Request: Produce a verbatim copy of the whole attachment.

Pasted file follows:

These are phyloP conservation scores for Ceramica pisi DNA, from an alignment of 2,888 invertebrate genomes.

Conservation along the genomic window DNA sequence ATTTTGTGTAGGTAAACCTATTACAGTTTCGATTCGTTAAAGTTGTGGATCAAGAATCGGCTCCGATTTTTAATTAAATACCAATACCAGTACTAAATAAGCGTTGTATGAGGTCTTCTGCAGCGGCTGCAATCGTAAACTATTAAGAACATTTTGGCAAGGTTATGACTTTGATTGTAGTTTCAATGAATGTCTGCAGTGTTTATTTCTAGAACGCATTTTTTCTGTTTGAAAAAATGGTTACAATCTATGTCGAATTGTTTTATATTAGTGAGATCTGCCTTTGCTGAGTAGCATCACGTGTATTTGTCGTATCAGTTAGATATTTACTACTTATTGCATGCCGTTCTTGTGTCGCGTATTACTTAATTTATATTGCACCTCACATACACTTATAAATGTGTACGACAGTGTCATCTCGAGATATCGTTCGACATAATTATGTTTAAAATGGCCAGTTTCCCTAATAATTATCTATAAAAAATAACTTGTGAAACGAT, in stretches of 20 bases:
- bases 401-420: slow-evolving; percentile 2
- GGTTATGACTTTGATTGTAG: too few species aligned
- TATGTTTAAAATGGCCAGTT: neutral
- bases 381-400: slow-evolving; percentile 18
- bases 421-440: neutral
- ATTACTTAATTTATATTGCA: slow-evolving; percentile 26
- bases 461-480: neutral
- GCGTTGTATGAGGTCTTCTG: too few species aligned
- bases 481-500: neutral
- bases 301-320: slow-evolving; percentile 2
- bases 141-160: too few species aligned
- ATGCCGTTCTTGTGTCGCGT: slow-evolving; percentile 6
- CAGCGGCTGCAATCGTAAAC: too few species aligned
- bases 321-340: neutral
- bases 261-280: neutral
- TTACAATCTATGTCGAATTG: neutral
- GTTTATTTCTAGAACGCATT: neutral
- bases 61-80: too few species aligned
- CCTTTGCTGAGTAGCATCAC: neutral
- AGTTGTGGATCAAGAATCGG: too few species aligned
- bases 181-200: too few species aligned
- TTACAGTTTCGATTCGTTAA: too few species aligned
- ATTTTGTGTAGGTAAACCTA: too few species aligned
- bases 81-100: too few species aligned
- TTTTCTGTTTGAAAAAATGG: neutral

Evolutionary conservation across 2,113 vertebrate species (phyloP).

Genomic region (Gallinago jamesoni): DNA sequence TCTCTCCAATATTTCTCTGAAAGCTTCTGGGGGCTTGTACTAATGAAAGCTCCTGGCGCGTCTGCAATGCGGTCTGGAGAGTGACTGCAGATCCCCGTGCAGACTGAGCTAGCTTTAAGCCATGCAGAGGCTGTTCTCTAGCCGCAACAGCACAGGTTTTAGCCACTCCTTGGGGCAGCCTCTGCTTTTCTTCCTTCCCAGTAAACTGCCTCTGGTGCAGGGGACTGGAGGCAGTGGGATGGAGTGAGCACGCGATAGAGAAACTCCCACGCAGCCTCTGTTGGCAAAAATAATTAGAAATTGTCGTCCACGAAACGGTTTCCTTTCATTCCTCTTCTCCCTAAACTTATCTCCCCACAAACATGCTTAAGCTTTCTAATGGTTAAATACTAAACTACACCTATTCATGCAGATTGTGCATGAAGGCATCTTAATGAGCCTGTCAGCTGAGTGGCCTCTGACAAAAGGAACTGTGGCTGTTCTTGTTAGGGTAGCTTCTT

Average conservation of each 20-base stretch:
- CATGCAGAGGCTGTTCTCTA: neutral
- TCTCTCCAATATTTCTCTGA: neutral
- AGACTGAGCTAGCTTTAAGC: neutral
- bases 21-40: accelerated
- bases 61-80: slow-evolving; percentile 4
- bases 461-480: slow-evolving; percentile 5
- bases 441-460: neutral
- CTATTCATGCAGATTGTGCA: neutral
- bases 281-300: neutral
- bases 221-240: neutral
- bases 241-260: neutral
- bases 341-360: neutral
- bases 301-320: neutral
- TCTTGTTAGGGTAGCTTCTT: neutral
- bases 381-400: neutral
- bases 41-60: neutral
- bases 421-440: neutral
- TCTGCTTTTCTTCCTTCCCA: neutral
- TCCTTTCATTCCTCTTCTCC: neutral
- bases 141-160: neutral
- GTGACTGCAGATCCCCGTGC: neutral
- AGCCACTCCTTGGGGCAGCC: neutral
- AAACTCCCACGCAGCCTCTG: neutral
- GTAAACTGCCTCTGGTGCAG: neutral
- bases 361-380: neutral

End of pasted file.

These are phyloP conservation scores for Ceramica pisi DNA, from an alignment of 2,888 invertebrate genomes.

Conservation along the genomic window DNA sequence ATTTTGTGTAGGTAAACCTATTACAGTTTCGATTCGTTAAAGTTGTGGATCAAGAATCGGCTCCGATTTTTAATTAAATACCAATACCAGTACTAAATAAGCGTTGTATGAGGTCTTCTGCAGCGGCTGCAATCGTAAACTATTAAGAACATTTTGGCAAGGTTATGACTTTGATTGTAGTTTCAATGAATGTCTGCAGTGTTTATTTCTAGAACGCATTTTTTCTGTTTGAAAAAATGGTTACAATCTATGTCGAATTGTTTTATATTAGTGAGATCTGCCTTTGCTGAGTAGCATCACGTGTATTTGTCGTATCAGTTAGATATTTACTACTTATTGCATGCCGTTCTTGTGTCGCGTATTACTTAATTTATATTGCACCTCACATACACTTATAAATGTGTACGACAGTGTCATCTCGAGATATCGTTCGACATAATTATGTTTAAAATGGCCAGTTTCCCTAATAATTATCTATAAAAAATAACTTGTGAAACGAT, in stretches of 20 bases:
- bases 401-420: slow-evolving; percentile 2
- GGTTATGACTTTGATTGTAG: too few species aligned
- TATGTTTAAAATGGCCAGTT: neutral
- bases 381-400: slow-evolving; percentile 18
- bases 421-440: neutral
- ATTACTTAATTTATATTGCA: slow-evolving; percentile 26
- bases 461-480: neutral
- GCGTTGTATGAGGTCTTCTG: too few species aligned
- bases 481-500: neutral
- bases 301-320: slow-evolving; percentile 2
- bases 141-160: too few species aligned
- ATGCCGTTCTTGTGTCGCGT: slow-evolving; percentile 6
- CAGCGGCTGCAATCGTAAAC: too few species aligned
- bases 321-340: neutral
- bases 261-280: neutral
- TTACAATCTATGTCGAATTG: neutral
- GTTTATTTCTAGAACGCATT: neutral
- bases 61-80: too few species aligned
- CCTTTGCTGAGTAGCATCAC: neutral
- AGTTGTGGATCAAGAATCGG: too few species aligned
- bases 181-200: too few species aligned
- TTACAGTTTCGATTCGTTAA: too few species aligned
- ATTTTGTGTAGGTAAACCTA: too few species aligned
- bases 81-100: too few species aligned
- TTTTCTGTTTGAAAAAATGG: neutral

Evolutionary conservation across 2,113 vertebrate species (phyloP).

Genomic region (Gallinago jamesoni): DNA sequence TCTCTCCAATATTTCTCTGAAAGCTTCTGGGGGCTTGTACTAATGAAAGCTCCTGGCGCGTCTGCAATGCGGTCTGGAGAGTGACTGCAGATCCCCGTGCAGACTGAGCTAGCTTTAAGCCATGCAGAGGCTGTTCTCTAGCCGCAACAGCACAGGTTTTAGCCACTCCTTGGGGCAGCCTCTGCTTTTCTTCCTTCCCAGTAAACTGCCTCTGGTGCAGGGGACTGGAGGCAGTGGGATGGAGTGAGCACGCGATAGAGAAACTCCCACGCAGCCTCTGTTGGCAAAAATAATTAGAAATTGTCGTCCACGAAACGGTTTCCTTTCATTCCTCTTCTCCCTAAACTTATCTCCCCACAAACATGCTTAAGCTTTCTAATGGTTAAATACTAAACTACACCTATTCATGCAGATTGTGCATGAAGGCATCTTAATGAGCCTGTCAGCTGAGTGGCCTCTGACAAAAGGAACTGTGGCTGTTCTTGTTAGGGTAGCTTCTT

Average conservation of each 20-base stretch:
- CATGCAGAGGCTGTTCTCTA: neutral
- TCTCTCCAATATTTCTCTGA: neutral
- AGACTGAGCTAGCTTTAAGC: neutral
- bases 21-40: accelerated
- bases 61-80: slow-evolving; percentile 4
- bases 461-480: slow-evolving; percentile 5
- bases 441-460: neutral
- CTATTCATGCAGATTGTGCA: neutral
- bases 281-300: neutral
- bases 221-240: neutral
- bases 241-260: neutral
- bases 341-360: neutral
- bases 301-320: neutral
- TCTTGTTAGGGTAGCTTCTT: neutral
- bases 381-400: neutral
- bases 41-60: neutral
- bases 421-440: neutral
- TCTGCTTTTCTTCCTTCCCA: neutral
- TCCTTTCATTCCTCTTCTCC: neutral
- bases 141-160: neutral
- GTGACTGCAGATCCCCGTGC: neutral
- AGCCACTCCTTGGGGCAGCC: neutral
- AAACTCCCACGCAGCCTCTG: neutral
- GTAAACTGCCTCTGGTGCAG: neutral
- bases 361-380: neutral